• One is the increase in consumer online privacy laws like the European Union’s General Data Protection Regulation (or GDPR) or the California Consumer Privacy Act – which are two, I think, incredibly important pieces of legislation that look to increase transparency for consumer into how their data is being collected, what data is being collected, and give them greater control over how that data is used. And that’s bad news for cookies, the use of which has evolved so wildly since their first inception and has, up until the past few year, gone mostly unregulated – as well as the brands and technologies that rely on them.

    Because the fines for violating these policies are not cheap. For GDPR, it’s 20M euro or 4% of your global turnover – whichever is greater, and for the CCPA, it’s $7500 or $2500 per violation, depending on if it is deemed intentional or not. Which might not sound like a lot until you interpret ”per violation” as “per user.” So take you monthly site traffic, multiply it by $7500. Seems a bit more daunting now, huh?

    And this has sped the the investment of the major website browsers to lock down how cookies are used, which can mean – in cases like Apple’s ITP in Safari – blocking cookies altogether.
  • Up until now, the market share of these “cookie-challenged” browsers across both mobile and desktop was only about 15-16%.

    But with the recent changes that Google has made to it’s Chrome browser, that number jumps to 88-90% - and it is this commitment from Google to curb cookies that is the single event that I believe will push us over the edge.

    But look, I’m not here to mourn the deprecation of the cookie. Cookies, again, much like bees, have not always been used for the ultimate good…
  • Like when they killed a young Macaulay Calkin in My Girl.

    Or were used to torture Nicholas Cage in the Wicker Man.

    Or gave Jerry Seinfeld an excuse to make “Bee Movie”
  • Cookies are ultimately a flawed technology for tracking and targeting audiences and have been ever since we stopped using just one device and one browser for everything we do online.

    In fact, it is ultimately the failure of cookies to accurately identify a person that results in issues around poor targeting or frequency capping. That’s the irony. Is that many of the poor experiences we have as consumers are actually caused by cookies not working well.
  • But even knowing that, they are still all we have right now. The ”syncing” or matching of cookies is the most ubiquitous, if inefficient, means of connecting with your audience in a meaningful way both across your digital properties and across the rest of the internet. When that suddenly goes, it can have a major impact on your business.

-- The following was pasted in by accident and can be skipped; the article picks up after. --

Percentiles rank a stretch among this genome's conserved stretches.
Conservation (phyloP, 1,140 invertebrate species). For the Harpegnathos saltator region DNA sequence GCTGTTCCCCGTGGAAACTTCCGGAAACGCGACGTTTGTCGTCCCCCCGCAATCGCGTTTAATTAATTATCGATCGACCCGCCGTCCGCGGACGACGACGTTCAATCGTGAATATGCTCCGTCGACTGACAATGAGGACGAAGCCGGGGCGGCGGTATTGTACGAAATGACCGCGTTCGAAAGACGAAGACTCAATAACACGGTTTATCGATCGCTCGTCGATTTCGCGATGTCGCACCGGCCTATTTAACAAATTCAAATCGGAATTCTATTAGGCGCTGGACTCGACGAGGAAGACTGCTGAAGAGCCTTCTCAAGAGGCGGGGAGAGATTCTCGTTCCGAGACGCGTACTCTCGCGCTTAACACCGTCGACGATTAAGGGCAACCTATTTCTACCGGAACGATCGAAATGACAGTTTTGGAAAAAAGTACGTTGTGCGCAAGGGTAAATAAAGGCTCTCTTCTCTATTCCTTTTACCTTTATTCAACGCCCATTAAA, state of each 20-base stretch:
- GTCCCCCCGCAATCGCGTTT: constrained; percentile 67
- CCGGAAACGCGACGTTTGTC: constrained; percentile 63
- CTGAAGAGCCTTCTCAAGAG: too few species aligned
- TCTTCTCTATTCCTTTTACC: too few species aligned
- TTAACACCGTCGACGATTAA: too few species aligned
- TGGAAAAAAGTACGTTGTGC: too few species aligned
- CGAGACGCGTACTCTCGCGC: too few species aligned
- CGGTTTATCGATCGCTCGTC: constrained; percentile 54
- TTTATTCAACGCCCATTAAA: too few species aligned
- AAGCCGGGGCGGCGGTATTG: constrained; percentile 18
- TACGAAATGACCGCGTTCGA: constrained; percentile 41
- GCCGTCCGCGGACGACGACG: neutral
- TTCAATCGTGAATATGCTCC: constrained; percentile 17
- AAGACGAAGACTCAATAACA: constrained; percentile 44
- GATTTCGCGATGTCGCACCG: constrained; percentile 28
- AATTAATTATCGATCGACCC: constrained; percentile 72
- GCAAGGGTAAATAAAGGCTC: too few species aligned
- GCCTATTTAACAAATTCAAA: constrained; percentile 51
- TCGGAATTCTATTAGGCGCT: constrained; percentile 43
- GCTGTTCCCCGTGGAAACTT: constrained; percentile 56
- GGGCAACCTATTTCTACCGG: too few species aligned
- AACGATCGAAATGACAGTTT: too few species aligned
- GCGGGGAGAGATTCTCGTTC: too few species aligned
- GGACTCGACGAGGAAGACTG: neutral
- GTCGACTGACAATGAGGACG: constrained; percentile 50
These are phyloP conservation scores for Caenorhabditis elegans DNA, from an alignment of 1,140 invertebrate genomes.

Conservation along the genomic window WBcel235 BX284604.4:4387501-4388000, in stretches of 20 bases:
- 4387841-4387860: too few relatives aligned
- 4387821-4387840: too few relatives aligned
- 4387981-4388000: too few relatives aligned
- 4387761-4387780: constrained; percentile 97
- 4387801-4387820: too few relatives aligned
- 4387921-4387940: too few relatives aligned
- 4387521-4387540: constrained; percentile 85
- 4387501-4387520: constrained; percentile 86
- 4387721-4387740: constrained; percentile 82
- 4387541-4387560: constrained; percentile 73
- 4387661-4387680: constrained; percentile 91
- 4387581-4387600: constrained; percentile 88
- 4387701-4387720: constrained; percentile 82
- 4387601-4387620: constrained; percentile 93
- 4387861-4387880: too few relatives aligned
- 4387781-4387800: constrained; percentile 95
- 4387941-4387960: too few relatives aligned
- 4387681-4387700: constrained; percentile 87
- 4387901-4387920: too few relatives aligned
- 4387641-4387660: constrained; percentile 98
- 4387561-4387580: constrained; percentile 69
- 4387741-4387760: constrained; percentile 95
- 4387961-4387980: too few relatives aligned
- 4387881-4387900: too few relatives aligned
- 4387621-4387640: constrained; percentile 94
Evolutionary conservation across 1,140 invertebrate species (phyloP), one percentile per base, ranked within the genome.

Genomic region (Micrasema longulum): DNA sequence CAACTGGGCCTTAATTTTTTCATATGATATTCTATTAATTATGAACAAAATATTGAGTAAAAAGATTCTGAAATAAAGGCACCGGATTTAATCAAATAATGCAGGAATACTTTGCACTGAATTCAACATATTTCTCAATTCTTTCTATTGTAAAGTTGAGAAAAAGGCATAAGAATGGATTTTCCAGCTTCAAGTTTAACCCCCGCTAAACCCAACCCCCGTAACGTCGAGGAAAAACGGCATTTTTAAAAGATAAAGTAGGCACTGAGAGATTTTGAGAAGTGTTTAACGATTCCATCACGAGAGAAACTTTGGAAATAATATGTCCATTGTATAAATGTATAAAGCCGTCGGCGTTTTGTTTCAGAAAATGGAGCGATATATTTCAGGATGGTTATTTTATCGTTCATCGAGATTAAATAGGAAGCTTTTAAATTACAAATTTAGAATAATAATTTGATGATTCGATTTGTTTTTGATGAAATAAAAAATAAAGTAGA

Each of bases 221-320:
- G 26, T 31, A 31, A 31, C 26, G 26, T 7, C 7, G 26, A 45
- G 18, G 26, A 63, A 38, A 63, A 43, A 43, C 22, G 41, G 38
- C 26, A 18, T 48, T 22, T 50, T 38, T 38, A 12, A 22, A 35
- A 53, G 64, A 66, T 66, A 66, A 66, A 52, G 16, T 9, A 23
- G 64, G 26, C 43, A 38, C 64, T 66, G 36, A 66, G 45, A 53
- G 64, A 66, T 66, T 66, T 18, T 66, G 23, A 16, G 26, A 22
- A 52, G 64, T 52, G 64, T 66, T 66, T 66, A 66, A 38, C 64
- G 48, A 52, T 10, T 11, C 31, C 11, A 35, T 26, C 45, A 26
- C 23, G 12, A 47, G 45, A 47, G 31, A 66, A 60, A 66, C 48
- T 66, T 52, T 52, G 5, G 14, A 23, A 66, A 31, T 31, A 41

• Here’s just one example - to measure the effect of cookie blocking, Google’s ad team ran a test among 500 global publishers from May to August of this year and they found that digital publishers lose 52% of revenue on average when readers set their web browsers to block cookies, and news publishers saw an even steeper revenue loss of 62%.

    Why? Because marketers will only pay more when they are able to confidently leverage data to reach target audiences effectively. Without cookies, you don’t have that data, and without data the value is lost.
  • Here’s another example that’s a bit more personal. So, at LiveIntent we just implemented a chatbot. And I love it, but it has a little personalization feature here that I thought was a great demonstration on a smaller scale for how cookie-challenged browser impact marketing strategies. Here on your left is me visiting our website on Google Chrome browser – where I happen to be logged-in, meaning no reliance on cookies for identification. See it says “Hey LiveIntent!” That’s nice. But then on your right, one minute later, same exact phone, I opened a Safari, not even in a private browser, and I get the default “hey there.” Which is not the end of the world, but if you’re a retailer relying on a trigger from a cookie to send an email and drive real sales and revenue, even a small dip or bump in match-rates can make a big difference.
  • Because as the saying goes “Personalization without the person is just ‘alization’ – and that’s not even a word.”

    So this, of course, begs the question -
  • Am I doomed? Again. Maybe. But I’ve got some tips that, if you follow, should help to at least provision you well for even the worst of outcomes.
  • Survival Tip #1: Be Your Own Privacy Expert